Latest in Gaming

Image credit:

Strider is a re-imagining with that classic feel


Most ninjas tend to enjoy the stealth approach, but the offensive powerhouse Strider Hiryu, star of Capcom's side-scrolling series, takes everything head-on. In the upcoming Strider revival from developer Double Helix, Hiryu will once again lay waste to adversaries with his fusion of devastating technology and ninja grace.

"It's a re-imagining, so it's sort of its own separate canon, but it definitely draws from those previous titles. There are easter egg-type stuff that you'll see, like enemies that look familiar and, beyond that, the overall story setup is similar," Capcom's Tristan Corbett, product manager on Strider, told Joystiq.

The league of Striders – a league of assassins – have been hired to infiltrate Neo-Kazakh and once again take down series antagonist Grandmaster Meio. During my brief demo of the PS4 version, I navigated Strider through a robot assembly facility chock full of lasers and precision-based platforming segments – and, once again, I was thankful to have Strider back in my life.

Gallery: Strider (Xbox One/PS4) | 10 Photos

The classic feel of the series was there as I deftly dodged the laser turrets and automated security drones that have become a staple of futuristic, neon-tinged video game factories.

I navigated Strider through precision-based platforming segments and bullet-spewing robotic enemies. Strider could stick to any surface, and effortlessly climb about as he has in the past. His nimble movements were quite easy to corral through responsive controls and it felt like old times – until I used Strider's new catapult ability, which allows him to pause and focus on a single direction, teleporting forward.

Strider's catapult ability proved to be quite useful. Not only is the skill good for navigation, but it's also handy for slowing falls: Strider will slow his descent mid-air while focusing on where he wants to teleport. In addition to that, it's a great triple-jump move for reaching elevated platforms and a good way to dart past encroaching enemies so you can attack their flank.

Another new facet is the Cipher system, which provides Strider with a few elemental properties with which he can imbue his attacks. The standard red laser cipher allows Strider to reflect incoming laser shots, which I found useful when rushing a hallway full of gun-toting bots. The yellow fire cipher deals more damage and sets enemies on fire. Finally, the blue ice cipher freezes enemies, providing Strider with emergent shields or platforms to traverse.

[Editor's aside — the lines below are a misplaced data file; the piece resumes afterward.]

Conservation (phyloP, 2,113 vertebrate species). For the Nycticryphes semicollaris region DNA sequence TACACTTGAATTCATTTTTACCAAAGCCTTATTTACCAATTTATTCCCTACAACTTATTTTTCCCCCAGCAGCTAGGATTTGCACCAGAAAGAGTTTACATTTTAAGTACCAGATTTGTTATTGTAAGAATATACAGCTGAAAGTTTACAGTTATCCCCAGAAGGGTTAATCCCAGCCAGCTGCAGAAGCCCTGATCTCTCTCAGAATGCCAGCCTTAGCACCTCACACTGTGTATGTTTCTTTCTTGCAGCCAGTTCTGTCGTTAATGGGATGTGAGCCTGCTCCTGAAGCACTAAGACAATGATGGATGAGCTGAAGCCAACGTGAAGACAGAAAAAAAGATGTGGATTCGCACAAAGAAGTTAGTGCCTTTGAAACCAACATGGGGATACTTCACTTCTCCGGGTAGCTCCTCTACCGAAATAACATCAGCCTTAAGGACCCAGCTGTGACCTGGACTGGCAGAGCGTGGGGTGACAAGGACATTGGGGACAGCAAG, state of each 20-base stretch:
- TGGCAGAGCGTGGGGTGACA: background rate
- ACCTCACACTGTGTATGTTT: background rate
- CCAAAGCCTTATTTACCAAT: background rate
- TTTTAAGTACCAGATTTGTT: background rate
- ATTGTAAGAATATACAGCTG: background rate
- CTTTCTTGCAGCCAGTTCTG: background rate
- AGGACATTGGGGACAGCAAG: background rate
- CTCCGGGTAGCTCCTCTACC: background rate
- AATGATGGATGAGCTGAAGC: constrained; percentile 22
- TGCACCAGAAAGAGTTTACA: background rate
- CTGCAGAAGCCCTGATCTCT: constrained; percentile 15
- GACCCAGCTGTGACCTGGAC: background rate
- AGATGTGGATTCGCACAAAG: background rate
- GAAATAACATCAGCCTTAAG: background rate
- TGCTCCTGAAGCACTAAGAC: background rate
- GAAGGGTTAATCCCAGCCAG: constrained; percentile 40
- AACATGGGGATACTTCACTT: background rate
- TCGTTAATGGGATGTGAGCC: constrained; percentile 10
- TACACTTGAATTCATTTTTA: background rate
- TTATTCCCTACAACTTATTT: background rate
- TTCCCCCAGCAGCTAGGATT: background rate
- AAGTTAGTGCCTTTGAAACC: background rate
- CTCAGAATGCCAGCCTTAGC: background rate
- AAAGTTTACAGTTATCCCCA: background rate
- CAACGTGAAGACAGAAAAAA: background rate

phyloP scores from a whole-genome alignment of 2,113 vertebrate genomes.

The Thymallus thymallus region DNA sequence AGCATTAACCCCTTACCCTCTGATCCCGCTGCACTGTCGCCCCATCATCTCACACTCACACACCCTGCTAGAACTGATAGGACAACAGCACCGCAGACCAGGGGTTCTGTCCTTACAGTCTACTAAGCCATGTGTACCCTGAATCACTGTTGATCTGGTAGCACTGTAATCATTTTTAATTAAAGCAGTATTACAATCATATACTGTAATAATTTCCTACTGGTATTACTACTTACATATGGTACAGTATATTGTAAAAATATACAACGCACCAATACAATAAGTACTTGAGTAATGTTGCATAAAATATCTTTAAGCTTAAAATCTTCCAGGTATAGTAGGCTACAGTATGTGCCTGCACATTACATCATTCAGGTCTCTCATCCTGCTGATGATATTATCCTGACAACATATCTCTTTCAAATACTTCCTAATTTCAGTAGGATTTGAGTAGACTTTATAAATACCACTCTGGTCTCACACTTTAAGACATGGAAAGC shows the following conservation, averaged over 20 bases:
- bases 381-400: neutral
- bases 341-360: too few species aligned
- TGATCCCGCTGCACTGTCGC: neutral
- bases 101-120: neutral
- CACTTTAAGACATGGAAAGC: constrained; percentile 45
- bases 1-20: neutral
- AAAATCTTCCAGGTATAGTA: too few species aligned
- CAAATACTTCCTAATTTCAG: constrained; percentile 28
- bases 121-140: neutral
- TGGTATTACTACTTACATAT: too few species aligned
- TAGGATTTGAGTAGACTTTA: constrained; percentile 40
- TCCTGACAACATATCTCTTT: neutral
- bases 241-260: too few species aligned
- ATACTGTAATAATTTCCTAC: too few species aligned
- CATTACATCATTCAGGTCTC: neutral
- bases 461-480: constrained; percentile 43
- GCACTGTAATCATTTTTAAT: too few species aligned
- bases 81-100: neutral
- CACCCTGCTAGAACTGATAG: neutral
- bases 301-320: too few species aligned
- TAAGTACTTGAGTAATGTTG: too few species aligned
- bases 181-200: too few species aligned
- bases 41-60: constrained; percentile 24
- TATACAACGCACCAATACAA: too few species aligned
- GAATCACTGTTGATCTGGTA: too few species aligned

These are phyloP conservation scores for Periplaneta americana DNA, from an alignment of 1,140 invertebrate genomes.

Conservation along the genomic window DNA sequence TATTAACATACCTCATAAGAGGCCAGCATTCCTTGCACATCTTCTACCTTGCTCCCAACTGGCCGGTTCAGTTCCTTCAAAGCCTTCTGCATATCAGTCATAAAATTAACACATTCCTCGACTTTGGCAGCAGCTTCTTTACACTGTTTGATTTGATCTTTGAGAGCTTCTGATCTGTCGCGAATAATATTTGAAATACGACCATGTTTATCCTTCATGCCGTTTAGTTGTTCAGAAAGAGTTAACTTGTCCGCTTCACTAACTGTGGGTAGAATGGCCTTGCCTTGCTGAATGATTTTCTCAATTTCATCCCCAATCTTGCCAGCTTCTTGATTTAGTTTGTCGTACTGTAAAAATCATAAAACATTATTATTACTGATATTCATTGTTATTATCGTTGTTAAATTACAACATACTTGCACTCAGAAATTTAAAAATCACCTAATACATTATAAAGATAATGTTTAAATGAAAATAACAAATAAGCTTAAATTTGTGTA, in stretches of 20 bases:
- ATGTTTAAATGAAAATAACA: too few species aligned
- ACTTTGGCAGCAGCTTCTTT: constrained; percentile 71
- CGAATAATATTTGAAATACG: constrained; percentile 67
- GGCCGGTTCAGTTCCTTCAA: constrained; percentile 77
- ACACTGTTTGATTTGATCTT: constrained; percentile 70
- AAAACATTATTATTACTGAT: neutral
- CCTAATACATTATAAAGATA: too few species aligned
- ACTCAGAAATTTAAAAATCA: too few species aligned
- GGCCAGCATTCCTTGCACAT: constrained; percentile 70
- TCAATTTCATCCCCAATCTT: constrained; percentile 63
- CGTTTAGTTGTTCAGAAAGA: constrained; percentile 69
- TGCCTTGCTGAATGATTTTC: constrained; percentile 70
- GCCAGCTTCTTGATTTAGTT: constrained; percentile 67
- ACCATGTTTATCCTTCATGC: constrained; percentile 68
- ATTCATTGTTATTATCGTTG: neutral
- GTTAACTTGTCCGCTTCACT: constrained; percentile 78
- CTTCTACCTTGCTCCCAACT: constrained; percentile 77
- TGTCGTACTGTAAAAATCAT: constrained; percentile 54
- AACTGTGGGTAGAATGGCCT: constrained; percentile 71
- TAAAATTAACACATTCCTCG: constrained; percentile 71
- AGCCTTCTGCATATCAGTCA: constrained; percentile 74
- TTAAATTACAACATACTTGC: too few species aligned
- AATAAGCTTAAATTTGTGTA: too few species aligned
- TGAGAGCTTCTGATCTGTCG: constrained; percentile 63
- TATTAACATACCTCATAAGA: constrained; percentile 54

Switching between these ciphers is handled with the d-pad, which can feel a bit clumsy in the heat of the moment. When a room is filled with enemies, the last thing I want to do is take my thumb off the left analog stick. Despite this, the system mingled well with the combat and provided me ample opportunity to handle each encounter with the planned strategy or shoot-from-the-hip spontaneity I saw fit.

Strider isn't alone when things get too tough, however, and can call upon bots for assistance. During my demo segment, which was well into the campaign, Strider had access to three bots: a panther that darts forward across the ground, slamming any enemies in its path; an eagle that swoops down from the sky on an arc, damaging anyone it touches; and a series of satellites that surround him with little protectors he can fling at enemies. Thankfully, pulling out the bots in the middle of an intense battle is a bit easier than changing ciphers – you simply hold in a shoulder button and press one of the face buttons.
I quickly found uses for the bots too. The panther was great when a row of enemies were on the ground, as it would run through the whole lot and damage them all instead of disintegrating after its first contact with an enemy. The eagle worked well against air-born enemies and the satellites were on double-duty, both protecting me from incoming projectiles and flying forward to attack enemies out of my sword's reach.

My jaunt through the robot facility was quite brisk, unfortunately, and culminated in a boss fight against Mecha Pon – the same mechanical gorilla seen in the original arcade game. To put it lightly: Mecha Pon was tough. I couldn't defeat him, understandably so, due to his tenacity (he barely gave me a second to catch my breath) and the fact that I just picked up the controller 20 minutes prior to our battle. I felt ill-equipped to fight one of Strider's later bosses with so little experience.

One thing I do hope Capcom addresses, however, is the pre-fight cutscene. It takes a few minutes and on my fourth run at Mecha Pon, I was getting quite tired of hearing the cheesy voice acting and just wanted to get on with it.

Seeing a familiar face of course spurred the question: Will Capcom re-release the old games? Corbett expressed interest. "It's not something I can confirm right now, but it's something we'd like to do," he said. Sales of Strider are "definitely a factor" in helping Capcom decide, just as the company has said with past revivals.

Even in my brief encounter with Strider, I felt it successfully toed the line between those old-school sensibilities of punishing platforming segments and unforgiving enemies with modernized mechanics such as ciphers and catapulting. Strider didn't feel like a mindless affair of running left-to-right and slashing everything in sight. Instead, Strider made me think about how I needed to stab every enemy in my path, proving that the mind is the ninja's greatest weapon.

Strider launches simultaneously on PS3, PS4, Xbox 360, Xbox One and PC via Steam "early next year" for $15.

From around the web

ear iconeye icontext filevr